Build a Sense of Place Into Your Incentive

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The group experienced the indigenous culture with a visit to Wendake, a First Nations reserve that has been inhabited by the Huron-Wendat people for over 1,000 years. They explored the community’s rich cultural heritage, experienced traditional cuisine, and took part in a longhouse ceremony.

How can planners incorporate a sense of place from their destination into various aspects of their incentive program?

A recent two-day roundtable discussion organized by the Incentive Research Foundation (IRF) in partnership with Destination Canada, held at the Fairmont Le Château Frontenac in Quebec City, centered around how to position and develop programming around the destination to create a maximally impactful experience that will both reward current performance motivate incentive participants to excel in the future.

Here are seven of the conclusions the group reached on how to make that happen.

  1. Understand the priorities of both your participants and your decision-makers. Leaning on feedback from past programs, surveying the latest crop of program qualifiers, and holding discussions with leadership all will help you understand what they really want to accomplish. One participant said it can be helpful to ask questions more about what they want to do, rather than where they want to go, to help determine the best destination for the job.
    One thing you may find, the program owners in the discussion said, is that leaders may be willing to spend more to outdo the competition these days. Now that the C-suite is increasingly focused on talent retention, it’s more important than ever to deliver an incentive that’s a “big win,” they said. However, they be cautious about going to new and unique destinations, even if that’s what attendees want, rather than the old reliable “sun and fun” destinations. And the purse strings are still tight enough that resorts with all-inclusive pricing continue to drive the decision-making process in many cases.
  1. New and authentic experiences are a must for today’s well-traveled, well-compensated participants. “Authenticity matters to people who have participated in previous incentive trips, are looking for something unique, and are excited by ‘money can’t buy’ experiences,” according to an IRF report on the discussions. This is especially key for groups going to a “tried and true” destination, which could feel stale and unexciting if you can’t come up with some new and different experiences. The group noted that a strong destination management organization (DMO) or convention and visitors bureau (DMC) can help.
  2. Make the destination the cornerstone of the incentive experience. Of course, the appeal of the destination has always been the controlling factor for most incentive planners, but it’s more important than ever to build a sense of place into every aspect of the program, from initial pre-event communications through the onsite experience to post-trip follow-up, the group said. Tell stories about what makes the destination unique, both historically and in the present, they said — and be sure to tie the local experiences you provide to the local culture.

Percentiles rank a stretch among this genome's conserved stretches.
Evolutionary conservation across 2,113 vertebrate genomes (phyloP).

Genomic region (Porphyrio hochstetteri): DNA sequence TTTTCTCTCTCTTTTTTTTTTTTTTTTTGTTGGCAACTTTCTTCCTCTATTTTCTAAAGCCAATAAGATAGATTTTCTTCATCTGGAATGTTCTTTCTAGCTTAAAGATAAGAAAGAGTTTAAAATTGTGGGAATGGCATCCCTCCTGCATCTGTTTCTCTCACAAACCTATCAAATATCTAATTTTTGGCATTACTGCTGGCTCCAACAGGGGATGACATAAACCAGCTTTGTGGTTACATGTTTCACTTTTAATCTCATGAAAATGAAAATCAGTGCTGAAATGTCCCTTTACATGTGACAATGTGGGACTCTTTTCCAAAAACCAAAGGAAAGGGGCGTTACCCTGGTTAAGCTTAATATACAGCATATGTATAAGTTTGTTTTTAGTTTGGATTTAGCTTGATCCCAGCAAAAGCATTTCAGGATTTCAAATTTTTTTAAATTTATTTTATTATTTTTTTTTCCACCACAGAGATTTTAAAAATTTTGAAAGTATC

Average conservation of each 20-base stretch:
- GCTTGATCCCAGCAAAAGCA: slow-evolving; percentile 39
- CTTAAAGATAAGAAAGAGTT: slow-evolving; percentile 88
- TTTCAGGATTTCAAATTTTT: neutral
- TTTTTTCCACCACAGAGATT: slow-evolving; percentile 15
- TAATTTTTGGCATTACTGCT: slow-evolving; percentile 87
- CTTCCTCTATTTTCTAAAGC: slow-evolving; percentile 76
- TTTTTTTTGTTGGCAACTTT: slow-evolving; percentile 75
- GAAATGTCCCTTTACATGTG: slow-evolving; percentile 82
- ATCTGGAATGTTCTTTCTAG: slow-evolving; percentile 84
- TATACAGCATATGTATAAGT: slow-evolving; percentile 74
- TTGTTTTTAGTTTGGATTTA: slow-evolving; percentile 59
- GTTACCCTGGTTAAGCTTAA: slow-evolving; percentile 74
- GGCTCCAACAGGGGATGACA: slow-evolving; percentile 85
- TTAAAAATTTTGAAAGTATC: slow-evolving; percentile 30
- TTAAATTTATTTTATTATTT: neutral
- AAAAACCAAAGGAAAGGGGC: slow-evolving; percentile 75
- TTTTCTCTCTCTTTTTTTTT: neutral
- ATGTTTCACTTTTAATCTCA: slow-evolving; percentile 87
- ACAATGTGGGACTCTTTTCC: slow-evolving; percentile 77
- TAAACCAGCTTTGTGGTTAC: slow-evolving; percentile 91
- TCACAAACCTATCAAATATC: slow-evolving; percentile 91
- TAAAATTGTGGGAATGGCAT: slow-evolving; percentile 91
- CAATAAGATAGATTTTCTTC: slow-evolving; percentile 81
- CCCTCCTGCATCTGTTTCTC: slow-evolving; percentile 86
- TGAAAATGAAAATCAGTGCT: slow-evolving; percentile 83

3. Delivering on authenticity can be tricky. Participants may not be able to differentiate what is authentic from their preconceived expectations or stereotypes about the destination — think hula dancers for a Hawaiian trip. One participant advised leaning into the stereotype, but surround the experience with authenticity, say by taking a stereotype of Canada, maple syrup, and turning it into an experience where the group can learn how maple sugar is extracted and processed, then include a cooking lesson that incorporates maple sugar. Again, work with the local DMO or CVB to identify ways to satisfy expectations while still providing an authentic experience.
  4. Use gifts to extend the impact. Talk with your local destination resources about local arts, crafts, foods and other items they can customize, rather than relying on the usual company-branded swag. If you want to take it up a notch, you can include entertainment, story tellers and other fun-yet-educational aspects to a trip to a local artisan market.
  5. Use every resource to learn the unique opportunities available in each destination. The first stop for most planners is word of mouth, be that in face-to-face talks with colleagues or via social media, especially visually oriented social media such as TikTok and YouTube. FAM trips are another good way to experience the destination in person, but only if the destination is on the planner’s short list, the group advised.
    DMOs, CVBs are often underutilized resources, brought in only when the planner hits a snag or very late in the process. That may be because there’s a general sense that these organizations are mostly focused on working with citywides, not small incentive programs. Not true, said the CVB/DMO participants.
    “A DMO can help inform, educate and guide conversations and design experiences or services that align with the group. Planners expect DMOs to clearly point to the ‘can’t miss’ opportunities in the destination, since they may have seen something else work with a different program of the same or similar size or profile,” according to the report. They also should have good relationships with local destination management companies (DMCs), which tend to be more involved in managing the planning, contracting, negotiating and logistical/operational aspects of the program from start to finish.
  1. Rely on your DMC. These folks have “boots on the ground” local knowledge and connections, from transportation, restaurants, activities to security, customs and event insurance, the group pointed out.

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